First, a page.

GM bites off too much in anti-bike ad

Kalie Swails

The ad that the article is based off of can be seen here:

Riding a bicycle is about the squarest thing you could do. At least, that’s what anti-bike advertisements want you to think.

They’re always the same: some dork wearing a suit and an ill-fitting helmet is riding down a congested highway—usually in the pouring rain—looking  generally terrified and uncomfortab

le while he struggles to hold onto his lunch, a briefcase and presentation materials. Beautiful people in expensive cars speed past him, soaking him in exhaust or rainwater sprayed from their shiny new tires.

Cue the voiceover for State Farm Car Insurance, Audi cars or Autozone Auto Parts.

General Motors recently pulled an anti-bike ad it was running that targeted college students following loud opposition from the cycling community. The ad portrays a guy on a bicycle being passed by an attractive woman in a car. The woman is looking at the man with a snide, demeaning smile while the cyclist, obviously humiliated, hides his face with his hand. The headline reads “Reality Sucks.”

The ad, which encourages consumers to “Stop pedaling… start driving,” ran in a number of college newspapers and as a poster on college campuses, offering a discount on several GM models to college students, according to the Los Angeles Times.

While the advertisement’s intent may have only been to cheekily persuade college students to purchase GM vehicles, the negative feedback it received was so boisterous that GM pulled the ad from rotation.

The reality of riding a bicycle sucks? What about the reality of driving a car?

It certainly sucks for the environment.

The National Highway Traffic Safety Administration estimates that the average American drives between 12,000-15,000 miles per year. In the five years I have owned my car, I’ve put 65,000 miles on it, averaging 13,000 miles a year.

I own a small 1997 Toyota Corolla that I bought used in 2006. It has a 13 gallon tank and gets around 23 miles to the gallon. While it is a fairly efficient vehicle, driving 13,000 miles a year still emits 4.24 metric tons of carbon dioxide, the greenhouse gas which the EPA says contributes the greatest to global warming.

If my Corolla emits 4.24 metric tons of carbon dioxide per year, then in four years of college my car would emit 16.96 metric tons of carbon dioxide. That’s a greater carbon dioxide emission in four years than many individuals in Africa will emit in a lifetime.

Let us not forget that the GM ad was targeting college students, the number of which the U.S Census Bureau projects at 19.1 million. If all of those students drove cars and their cars all emitted the 5.44 metric tons of carbon dioxide that the average American car emits, then in only one year the college-attending population of the United States would emit 103.9 billion metric tons of car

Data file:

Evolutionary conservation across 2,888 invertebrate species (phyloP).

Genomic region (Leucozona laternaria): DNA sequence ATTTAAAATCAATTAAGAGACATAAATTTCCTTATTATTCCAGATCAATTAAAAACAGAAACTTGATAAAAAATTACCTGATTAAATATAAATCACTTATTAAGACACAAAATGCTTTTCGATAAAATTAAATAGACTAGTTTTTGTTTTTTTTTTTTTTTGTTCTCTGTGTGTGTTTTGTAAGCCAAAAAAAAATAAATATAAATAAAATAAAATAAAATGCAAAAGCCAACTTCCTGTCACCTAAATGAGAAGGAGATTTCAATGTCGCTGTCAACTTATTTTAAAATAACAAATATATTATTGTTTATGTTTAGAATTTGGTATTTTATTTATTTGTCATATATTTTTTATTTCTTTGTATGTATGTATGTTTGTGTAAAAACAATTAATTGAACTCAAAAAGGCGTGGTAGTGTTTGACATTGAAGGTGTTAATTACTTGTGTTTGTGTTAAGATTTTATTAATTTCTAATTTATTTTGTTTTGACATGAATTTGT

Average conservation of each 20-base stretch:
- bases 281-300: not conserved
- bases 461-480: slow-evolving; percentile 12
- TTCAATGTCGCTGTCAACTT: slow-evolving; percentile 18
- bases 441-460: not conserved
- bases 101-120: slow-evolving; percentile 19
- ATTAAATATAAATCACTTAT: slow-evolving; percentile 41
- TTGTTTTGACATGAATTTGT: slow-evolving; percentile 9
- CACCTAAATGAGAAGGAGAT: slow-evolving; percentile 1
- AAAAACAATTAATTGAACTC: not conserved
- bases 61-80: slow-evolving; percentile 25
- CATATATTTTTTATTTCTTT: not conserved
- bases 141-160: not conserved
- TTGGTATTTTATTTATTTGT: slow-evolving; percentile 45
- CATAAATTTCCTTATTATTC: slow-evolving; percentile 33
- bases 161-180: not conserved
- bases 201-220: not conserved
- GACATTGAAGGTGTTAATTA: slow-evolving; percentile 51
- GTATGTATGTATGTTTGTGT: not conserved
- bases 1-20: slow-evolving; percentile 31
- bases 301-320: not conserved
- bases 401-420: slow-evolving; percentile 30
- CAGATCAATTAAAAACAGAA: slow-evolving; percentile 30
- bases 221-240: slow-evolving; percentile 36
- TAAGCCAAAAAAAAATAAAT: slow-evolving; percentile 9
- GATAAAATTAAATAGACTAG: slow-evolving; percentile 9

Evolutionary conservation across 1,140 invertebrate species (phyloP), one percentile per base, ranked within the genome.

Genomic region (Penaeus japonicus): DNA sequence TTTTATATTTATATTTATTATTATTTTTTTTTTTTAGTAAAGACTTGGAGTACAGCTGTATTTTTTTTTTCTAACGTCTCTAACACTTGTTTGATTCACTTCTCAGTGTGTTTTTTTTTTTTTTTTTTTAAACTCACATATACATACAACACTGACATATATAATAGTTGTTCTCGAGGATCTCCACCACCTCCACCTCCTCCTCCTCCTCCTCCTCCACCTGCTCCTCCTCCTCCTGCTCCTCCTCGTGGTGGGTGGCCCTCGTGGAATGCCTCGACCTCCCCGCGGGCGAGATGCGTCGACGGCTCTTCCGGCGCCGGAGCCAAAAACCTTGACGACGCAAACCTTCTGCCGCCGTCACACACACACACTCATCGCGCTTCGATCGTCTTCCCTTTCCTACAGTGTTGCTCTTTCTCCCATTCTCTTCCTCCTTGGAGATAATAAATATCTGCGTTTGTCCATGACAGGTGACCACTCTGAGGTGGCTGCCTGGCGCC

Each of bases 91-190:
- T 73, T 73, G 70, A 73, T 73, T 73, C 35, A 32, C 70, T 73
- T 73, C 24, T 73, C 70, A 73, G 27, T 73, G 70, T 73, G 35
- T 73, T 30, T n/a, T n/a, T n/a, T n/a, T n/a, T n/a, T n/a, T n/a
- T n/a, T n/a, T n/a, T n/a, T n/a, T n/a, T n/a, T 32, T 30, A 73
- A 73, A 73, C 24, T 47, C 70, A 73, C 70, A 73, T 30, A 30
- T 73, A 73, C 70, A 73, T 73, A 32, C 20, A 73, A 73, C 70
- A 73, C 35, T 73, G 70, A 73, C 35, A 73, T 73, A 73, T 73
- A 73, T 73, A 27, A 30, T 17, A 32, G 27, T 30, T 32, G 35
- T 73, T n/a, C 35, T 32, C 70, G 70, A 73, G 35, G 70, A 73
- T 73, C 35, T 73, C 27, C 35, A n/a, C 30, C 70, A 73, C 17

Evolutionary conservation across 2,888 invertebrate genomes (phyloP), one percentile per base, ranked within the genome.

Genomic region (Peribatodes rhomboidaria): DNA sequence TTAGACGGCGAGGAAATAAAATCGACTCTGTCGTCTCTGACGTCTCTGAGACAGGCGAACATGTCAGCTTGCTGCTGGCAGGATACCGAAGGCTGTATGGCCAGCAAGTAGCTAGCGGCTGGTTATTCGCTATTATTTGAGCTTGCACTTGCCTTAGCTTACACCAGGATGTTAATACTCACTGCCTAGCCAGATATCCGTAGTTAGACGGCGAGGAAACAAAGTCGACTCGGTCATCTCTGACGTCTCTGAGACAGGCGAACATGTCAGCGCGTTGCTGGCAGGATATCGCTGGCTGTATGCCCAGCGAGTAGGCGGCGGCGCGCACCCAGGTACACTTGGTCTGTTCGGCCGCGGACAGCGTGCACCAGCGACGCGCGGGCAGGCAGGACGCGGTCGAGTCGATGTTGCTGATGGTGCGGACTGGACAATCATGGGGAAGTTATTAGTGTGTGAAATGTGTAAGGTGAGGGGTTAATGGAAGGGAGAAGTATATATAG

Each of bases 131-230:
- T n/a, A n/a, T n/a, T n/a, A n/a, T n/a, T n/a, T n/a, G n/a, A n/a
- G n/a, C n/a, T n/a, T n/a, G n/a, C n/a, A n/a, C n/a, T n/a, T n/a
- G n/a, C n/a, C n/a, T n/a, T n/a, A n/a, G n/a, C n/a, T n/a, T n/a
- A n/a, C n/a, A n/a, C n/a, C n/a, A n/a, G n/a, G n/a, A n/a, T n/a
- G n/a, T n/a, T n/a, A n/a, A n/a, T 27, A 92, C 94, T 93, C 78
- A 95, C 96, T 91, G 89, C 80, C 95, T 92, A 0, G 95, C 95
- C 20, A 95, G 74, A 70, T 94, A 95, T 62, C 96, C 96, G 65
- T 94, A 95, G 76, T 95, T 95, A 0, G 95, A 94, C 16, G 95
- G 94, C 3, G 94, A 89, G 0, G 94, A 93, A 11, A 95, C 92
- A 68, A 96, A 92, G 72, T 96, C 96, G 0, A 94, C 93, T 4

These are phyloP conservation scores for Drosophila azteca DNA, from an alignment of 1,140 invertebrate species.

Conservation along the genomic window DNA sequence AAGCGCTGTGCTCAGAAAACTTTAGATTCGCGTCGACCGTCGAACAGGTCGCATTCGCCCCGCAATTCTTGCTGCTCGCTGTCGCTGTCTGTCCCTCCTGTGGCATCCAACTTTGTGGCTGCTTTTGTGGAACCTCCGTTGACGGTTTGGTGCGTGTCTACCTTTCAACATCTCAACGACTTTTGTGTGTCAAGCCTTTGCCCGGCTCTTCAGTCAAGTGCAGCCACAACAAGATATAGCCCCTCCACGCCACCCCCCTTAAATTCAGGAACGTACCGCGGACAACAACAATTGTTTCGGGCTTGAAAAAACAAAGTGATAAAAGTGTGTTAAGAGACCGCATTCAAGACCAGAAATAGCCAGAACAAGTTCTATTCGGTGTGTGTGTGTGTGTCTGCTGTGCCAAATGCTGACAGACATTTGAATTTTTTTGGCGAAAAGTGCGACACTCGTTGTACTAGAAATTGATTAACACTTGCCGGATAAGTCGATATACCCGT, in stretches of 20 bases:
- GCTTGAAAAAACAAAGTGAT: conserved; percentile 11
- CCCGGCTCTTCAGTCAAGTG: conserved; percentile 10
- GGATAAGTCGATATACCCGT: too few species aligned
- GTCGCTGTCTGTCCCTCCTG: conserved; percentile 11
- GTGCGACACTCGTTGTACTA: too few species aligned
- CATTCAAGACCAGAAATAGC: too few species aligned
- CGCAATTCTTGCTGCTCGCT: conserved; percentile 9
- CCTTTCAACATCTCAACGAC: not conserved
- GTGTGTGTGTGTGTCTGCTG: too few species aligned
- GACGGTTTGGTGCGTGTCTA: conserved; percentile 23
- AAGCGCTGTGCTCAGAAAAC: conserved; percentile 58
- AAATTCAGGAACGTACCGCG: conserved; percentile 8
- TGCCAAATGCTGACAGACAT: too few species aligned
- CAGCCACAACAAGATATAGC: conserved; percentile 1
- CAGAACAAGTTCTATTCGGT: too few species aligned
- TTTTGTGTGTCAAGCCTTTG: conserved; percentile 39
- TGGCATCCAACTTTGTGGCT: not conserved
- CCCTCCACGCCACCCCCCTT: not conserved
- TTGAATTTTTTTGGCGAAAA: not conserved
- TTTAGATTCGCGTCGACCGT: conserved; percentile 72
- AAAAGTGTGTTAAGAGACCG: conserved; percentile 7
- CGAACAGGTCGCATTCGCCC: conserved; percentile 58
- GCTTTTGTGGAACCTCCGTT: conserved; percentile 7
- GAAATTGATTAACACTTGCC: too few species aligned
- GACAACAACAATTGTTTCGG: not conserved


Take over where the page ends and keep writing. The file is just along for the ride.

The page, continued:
bon dioxide into the atmosphere.

That’s just shy of the total carbon dioxide emissions for the entire country of Japan, according to a 2009 study by the U.S. Energy Information Administration.

The reality of driving a car not only sucks for the atmosphere, it sucks for your wallet, too.

The combined cost of fuel, insurance and activity depreciation (representing economic cost as well as maintenance and repairs) costs me $3,862.31 a year. After four years of college, this would total $15,449.24.

The financial cost of a car gets even more outrageous if you’re still making payments on it, live in a state where your car is included in property tax or just have a nicer, newer car than I do.

The reality of driving a car also sucks for your health.

Even if you only spend 20 minutes a day driving, that amounts to almost 122 hours a year sitting in your vehicle. Then add those hours to the time you spend sitting in class, sitting on the couch or sitting at an office desk. Americans spend and awful lot of time sitting down, which experts say leads to greater risk of obesity and heart attacks.

Breaking up the time we spend sitting with bouts of exercise throughout the day is a great way to keep our bodies healthy, especially when done outdoors where we can enjoy nature and soak up vitamin D from the sun. Depending on weight, you can burn 150-300 calories in just 20 minutes of biking at 15 miles per hour (which is no Lance Armstrong pace).

Since I began using my bike as my primary means of transportation this summer, I’ve noticed a difference in my cardiovascular shape and on the scale. By being more active and moderating my diet, burning body fat rather than fossil fuel has not only been fairly easy, it’s been enjoyable.

So what’s the reality of riding a bike?

You might get a little sweaty and you’ve got to hope you don’t send yourself flying over your handlebars on accident. Sometimes it does rain; sometimes you are a little overloaded with stuff.

But by biking, you’ve got so much more to feel good about than you do driving your car, like no carbon dioxide emissions, zero fuel cost and improved health. Not mention the indescribably liberating joy of soaring down a hill and feeling like a kid again.

So if GM wants to tell cyclists how lame we are for caring about the environment, saving money and being healthier, they can have at it. We’re the ones pedaling all the way to the good karma bank.

The auto industry would love for us to be fat, up to our eyes in debt and dependent on cars to get anywhere. Your body, wallet and planet disagree.